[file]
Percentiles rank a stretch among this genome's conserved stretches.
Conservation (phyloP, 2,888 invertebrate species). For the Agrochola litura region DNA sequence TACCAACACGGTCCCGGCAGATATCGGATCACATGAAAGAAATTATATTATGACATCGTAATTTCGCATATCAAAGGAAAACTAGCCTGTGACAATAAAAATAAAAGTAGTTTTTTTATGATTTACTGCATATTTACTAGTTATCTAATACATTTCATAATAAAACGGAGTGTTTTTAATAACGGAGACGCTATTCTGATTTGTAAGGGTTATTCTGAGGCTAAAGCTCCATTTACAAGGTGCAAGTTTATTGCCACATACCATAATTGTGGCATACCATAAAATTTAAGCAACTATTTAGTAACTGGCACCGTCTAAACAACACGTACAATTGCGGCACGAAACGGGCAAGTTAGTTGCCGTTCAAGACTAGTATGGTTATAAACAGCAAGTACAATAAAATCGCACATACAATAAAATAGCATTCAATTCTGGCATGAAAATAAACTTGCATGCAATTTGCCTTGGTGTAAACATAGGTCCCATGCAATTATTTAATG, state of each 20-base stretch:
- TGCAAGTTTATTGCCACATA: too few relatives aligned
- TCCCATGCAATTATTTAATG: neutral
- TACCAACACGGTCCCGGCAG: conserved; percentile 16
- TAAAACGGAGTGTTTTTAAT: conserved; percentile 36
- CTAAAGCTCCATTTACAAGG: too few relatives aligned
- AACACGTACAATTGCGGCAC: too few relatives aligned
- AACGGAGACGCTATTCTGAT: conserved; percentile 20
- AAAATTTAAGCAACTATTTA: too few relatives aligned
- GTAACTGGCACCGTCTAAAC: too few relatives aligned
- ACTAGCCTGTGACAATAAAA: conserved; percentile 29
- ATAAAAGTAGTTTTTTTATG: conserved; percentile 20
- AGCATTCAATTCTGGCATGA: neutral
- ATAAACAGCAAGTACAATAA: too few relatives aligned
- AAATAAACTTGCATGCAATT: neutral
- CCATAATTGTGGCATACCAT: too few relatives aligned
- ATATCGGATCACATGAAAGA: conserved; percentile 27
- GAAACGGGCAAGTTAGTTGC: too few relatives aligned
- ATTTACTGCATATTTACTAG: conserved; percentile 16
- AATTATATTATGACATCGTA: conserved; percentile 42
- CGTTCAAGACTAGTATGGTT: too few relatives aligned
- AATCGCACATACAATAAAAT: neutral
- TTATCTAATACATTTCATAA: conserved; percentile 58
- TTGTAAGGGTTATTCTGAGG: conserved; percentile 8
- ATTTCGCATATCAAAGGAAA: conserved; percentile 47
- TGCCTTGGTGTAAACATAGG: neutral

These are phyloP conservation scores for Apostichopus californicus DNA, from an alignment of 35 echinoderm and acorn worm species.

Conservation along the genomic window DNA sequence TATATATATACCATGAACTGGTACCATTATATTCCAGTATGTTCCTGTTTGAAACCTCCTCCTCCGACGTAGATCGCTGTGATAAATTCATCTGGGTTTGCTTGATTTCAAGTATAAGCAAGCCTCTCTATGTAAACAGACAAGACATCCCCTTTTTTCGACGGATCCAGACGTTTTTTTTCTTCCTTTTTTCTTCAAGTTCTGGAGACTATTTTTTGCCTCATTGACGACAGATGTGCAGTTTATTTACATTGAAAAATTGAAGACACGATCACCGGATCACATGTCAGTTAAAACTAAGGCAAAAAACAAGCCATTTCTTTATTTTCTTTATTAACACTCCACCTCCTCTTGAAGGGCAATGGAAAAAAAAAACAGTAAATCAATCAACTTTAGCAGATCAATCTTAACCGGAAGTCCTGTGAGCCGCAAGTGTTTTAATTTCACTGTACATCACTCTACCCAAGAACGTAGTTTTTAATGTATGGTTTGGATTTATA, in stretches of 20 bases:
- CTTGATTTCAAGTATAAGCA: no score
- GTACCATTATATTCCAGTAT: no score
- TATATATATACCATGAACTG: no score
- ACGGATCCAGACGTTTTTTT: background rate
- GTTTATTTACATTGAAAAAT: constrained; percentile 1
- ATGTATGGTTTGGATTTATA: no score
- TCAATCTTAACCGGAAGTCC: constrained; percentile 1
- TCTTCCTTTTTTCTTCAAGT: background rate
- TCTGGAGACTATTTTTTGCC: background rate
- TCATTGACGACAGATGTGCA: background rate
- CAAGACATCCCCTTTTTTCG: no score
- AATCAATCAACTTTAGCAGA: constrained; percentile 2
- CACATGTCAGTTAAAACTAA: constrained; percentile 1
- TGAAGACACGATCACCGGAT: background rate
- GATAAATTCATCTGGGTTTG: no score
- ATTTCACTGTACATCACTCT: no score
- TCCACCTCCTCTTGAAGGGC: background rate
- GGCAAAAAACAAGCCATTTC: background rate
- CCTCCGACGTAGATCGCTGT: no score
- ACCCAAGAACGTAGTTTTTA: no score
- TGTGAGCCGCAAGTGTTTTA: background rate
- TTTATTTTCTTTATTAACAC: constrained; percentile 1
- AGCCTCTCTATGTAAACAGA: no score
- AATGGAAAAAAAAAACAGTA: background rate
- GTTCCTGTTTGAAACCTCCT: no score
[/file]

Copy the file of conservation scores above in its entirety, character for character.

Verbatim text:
Percentiles rank a stretch among this genome's conserved stretches.
Conservation (phyloP, 2,888 invertebrate species). For the Agrochola litura region DNA sequence TACCAACACGGTCCCGGCAGATATCGGATCACATGAAAGAAATTATATTATGACATCGTAATTTCGCATATCAAAGGAAAACTAGCCTGTGACAATAAAAATAAAAGTAGTTTTTTTATGATTTACTGCATATTTACTAGTTATCTAATACATTTCATAATAAAACGGAGTGTTTTTAATAACGGAGACGCTATTCTGATTTGTAAGGGTTATTCTGAGGCTAAAGCTCCATTTACAAGGTGCAAGTTTATTGCCACATACCATAATTGTGGCATACCATAAAATTTAAGCAACTATTTAGTAACTGGCACCGTCTAAACAACACGTACAATTGCGGCACGAAACGGGCAAGTTAGTTGCCGTTCAAGACTAGTATGGTTATAAACAGCAAGTACAATAAAATCGCACATACAATAAAATAGCATTCAATTCTGGCATGAAAATAAACTTGCATGCAATTTGCCTTGGTGTAAACATAGGTCCCATGCAATTATTTAATG, state of each 20-base stretch:
- TGCAAGTTTATTGCCACATA: too few relatives aligned
- TCCCATGCAATTATTTAATG: neutral
- TACCAACACGGTCCCGGCAG: conserved; percentile 16
- TAAAACGGAGTGTTTTTAAT: conserved; percentile 36
- CTAAAGCTCCATTTACAAGG: too few relatives aligned
- AACACGTACAATTGCGGCAC: too few relatives aligned
- AACGGAGACGCTATTCTGAT: conserved; percentile 20
- AAAATTTAAGCAACTATTTA: too few relatives aligned
- GTAACTGGCACCGTCTAAAC: too few relatives aligned
- ACTAGCCTGTGACAATAAAA: conserved; percentile 29
- ATAAAAGTAGTTTTTTTATG: conserved; percentile 20
- AGCATTCAATTCTGGCATGA: neutral
- ATAAACAGCAAGTACAATAA: too few relatives aligned
- AAATAAACTTGCATGCAATT: neutral
- CCATAATTGTGGCATACCAT: too few relatives aligned
- ATATCGGATCACATGAAAGA: conserved; percentile 27
- GAAACGGGCAAGTTAGTTGC: too few relatives aligned
- ATTTACTGCATATTTACTAG: conserved; percentile 16
- AATTATATTATGACATCGTA: conserved; percentile 42
- CGTTCAAGACTAGTATGGTT: too few relatives aligned
- AATCGCACATACAATAAAAT: neutral
- TTATCTAATACATTTCATAA: conserved; percentile 58
- TTGTAAGGGTTATTCTGAGG: conserved; percentile 8
- ATTTCGCATATCAAAGGAAA: conserved; percentile 47
- TGCCTTGGTGTAAACATAGG: neutral

These are phyloP conservation scores for Apostichopus californicus DNA, from an alignment of 35 echinoderm and acorn worm species.

Conservation along the genomic window DNA sequence TATATATATACCATGAACTGGTACCATTATATTCCAGTATGTTCCTGTTTGAAACCTCCTCCTCCGACGTAGATCGCTGTGATAAATTCATCTGGGTTTGCTTGATTTCAAGTATAAGCAAGCCTCTCTATGTAAACAGACAAGACATCCCCTTTTTTCGACGGATCCAGACGTTTTTTTTCTTCCTTTTTTCTTCAAGTTCTGGAGACTATTTTTTGCCTCATTGACGACAGATGTGCAGTTTATTTACATTGAAAAATTGAAGACACGATCACCGGATCACATGTCAGTTAAAACTAAGGCAAAAAACAAGCCATTTCTTTATTTTCTTTATTAACACTCCACCTCCTCTTGAAGGGCAATGGAAAAAAAAAACAGTAAATCAATCAACTTTAGCAGATCAATCTTAACCGGAAGTCCTGTGAGCCGCAAGTGTTTTAATTTCACTGTACATCACTCTACCCAAGAACGTAGTTTTTAATGTATGGTTTGGATTTATA, in stretches of 20 bases:
- CTTGATTTCAAGTATAAGCA: no score
- GTACCATTATATTCCAGTAT: no score
- TATATATATACCATGAACTG: no score
- ACGGATCCAGACGTTTTTTT: background rate
- GTTTATTTACATTGAAAAAT: constrained; percentile 1
- ATGTATGGTTTGGATTTATA: no score
- TCAATCTTAACCGGAAGTCC: constrained; percentile 1
- TCTTCCTTTTTTCTTCAAGT: background rate
- TCTGGAGACTATTTTTTGCC: background rate
- TCATTGACGACAGATGTGCA: background rate
- CAAGACATCCCCTTTTTTCG: no score
- AATCAATCAACTTTAGCAGA: constrained; percentile 2
- CACATGTCAGTTAAAACTAA: constrained; percentile 1
- TGAAGACACGATCACCGGAT: background rate
- GATAAATTCATCTGGGTTTG: no score
- ATTTCACTGTACATCACTCT: no score
- TCCACCTCCTCTTGAAGGGC: background rate
- GGCAAAAAACAAGCCATTTC: background rate
- CCTCCGACGTAGATCGCTGT: no score
- ACCCAAGAACGTAGTTTTTA: no score
- TGTGAGCCGCAAGTGTTTTA: background rate
- TTTATTTTCTTTATTAACAC: constrained; percentile 1
- AGCCTCTCTATGTAAACAGA: no score
- AATGGAAAAAAAAAACAGTA: background rate
- GTTCCTGTTTGAAACCTCCT: no score